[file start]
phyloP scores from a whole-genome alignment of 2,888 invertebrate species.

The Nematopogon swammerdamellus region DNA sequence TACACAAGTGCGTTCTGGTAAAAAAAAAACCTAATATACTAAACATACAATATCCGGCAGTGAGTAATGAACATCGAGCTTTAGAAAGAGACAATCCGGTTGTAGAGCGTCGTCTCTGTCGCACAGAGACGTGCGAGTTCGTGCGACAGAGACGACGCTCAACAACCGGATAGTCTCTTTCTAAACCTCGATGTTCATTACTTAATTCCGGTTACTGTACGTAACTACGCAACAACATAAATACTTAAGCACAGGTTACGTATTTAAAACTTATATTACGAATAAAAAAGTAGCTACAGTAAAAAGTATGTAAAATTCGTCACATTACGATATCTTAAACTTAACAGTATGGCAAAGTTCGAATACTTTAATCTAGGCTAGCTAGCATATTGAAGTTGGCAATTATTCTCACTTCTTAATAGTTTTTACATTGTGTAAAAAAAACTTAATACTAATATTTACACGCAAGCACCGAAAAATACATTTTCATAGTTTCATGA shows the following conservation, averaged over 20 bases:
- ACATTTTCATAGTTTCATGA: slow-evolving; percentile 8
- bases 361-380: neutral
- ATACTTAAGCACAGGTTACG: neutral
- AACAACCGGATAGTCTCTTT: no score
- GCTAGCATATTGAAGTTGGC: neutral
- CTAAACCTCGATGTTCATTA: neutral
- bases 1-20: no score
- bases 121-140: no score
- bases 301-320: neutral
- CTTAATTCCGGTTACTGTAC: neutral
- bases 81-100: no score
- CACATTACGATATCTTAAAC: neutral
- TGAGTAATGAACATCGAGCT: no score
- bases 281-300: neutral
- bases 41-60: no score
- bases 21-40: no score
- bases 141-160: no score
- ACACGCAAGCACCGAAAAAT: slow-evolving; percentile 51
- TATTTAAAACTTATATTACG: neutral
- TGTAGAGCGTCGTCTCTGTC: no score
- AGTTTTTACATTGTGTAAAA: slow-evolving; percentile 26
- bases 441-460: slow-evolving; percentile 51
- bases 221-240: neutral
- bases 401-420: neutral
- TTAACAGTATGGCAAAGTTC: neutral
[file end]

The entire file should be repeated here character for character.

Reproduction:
phyloP scores from a whole-genome alignment of 2,888 invertebrate species.

The Nematopogon swammerdamellus region DNA sequence TACACAAGTGCGTTCTGGTAAAAAAAAAACCTAATATACTAAACATACAATATCCGGCAGTGAGTAATGAACATCGAGCTTTAGAAAGAGACAATCCGGTTGTAGAGCGTCGTCTCTGTCGCACAGAGACGTGCGAGTTCGTGCGACAGAGACGACGCTCAACAACCGGATAGTCTCTTTCTAAACCTCGATGTTCATTACTTAATTCCGGTTACTGTACGTAACTACGCAACAACATAAATACTTAAGCACAGGTTACGTATTTAAAACTTATATTACGAATAAAAAAGTAGCTACAGTAAAAAGTATGTAAAATTCGTCACATTACGATATCTTAAACTTAACAGTATGGCAAAGTTCGAATACTTTAATCTAGGCTAGCTAGCATATTGAAGTTGGCAATTATTCTCACTTCTTAATAGTTTTTACATTGTGTAAAAAAAACTTAATACTAATATTTACACGCAAGCACCGAAAAATACATTTTCATAGTTTCATGA shows the following conservation, averaged over 20 bases:
- ACATTTTCATAGTTTCATGA: slow-evolving; percentile 8
- bases 361-380: neutral
- ATACTTAAGCACAGGTTACG: neutral
- AACAACCGGATAGTCTCTTT: no score
- GCTAGCATATTGAAGTTGGC: neutral
- CTAAACCTCGATGTTCATTA: neutral
- bases 1-20: no score
- bases 121-140: no score
- bases 301-320: neutral
- CTTAATTCCGGTTACTGTAC: neutral
- bases 81-100: no score
- CACATTACGATATCTTAAAC: neutral
- TGAGTAATGAACATCGAGCT: no score
- bases 281-300: neutral
- bases 41-60: no score
- bases 21-40: no score
- bases 141-160: no score
- ACACGCAAGCACCGAAAAAT: slow-evolving; percentile 51
- TATTTAAAACTTATATTACG: neutral
- TGTAGAGCGTCGTCTCTGTC: no score
- AGTTTTTACATTGTGTAAAA: slow-evolving; percentile 26
- bases 441-460: slow-evolving; percentile 51
- bases 221-240: neutral
- bases 401-420: neutral
- TTAACAGTATGGCAAAGTTC: neutral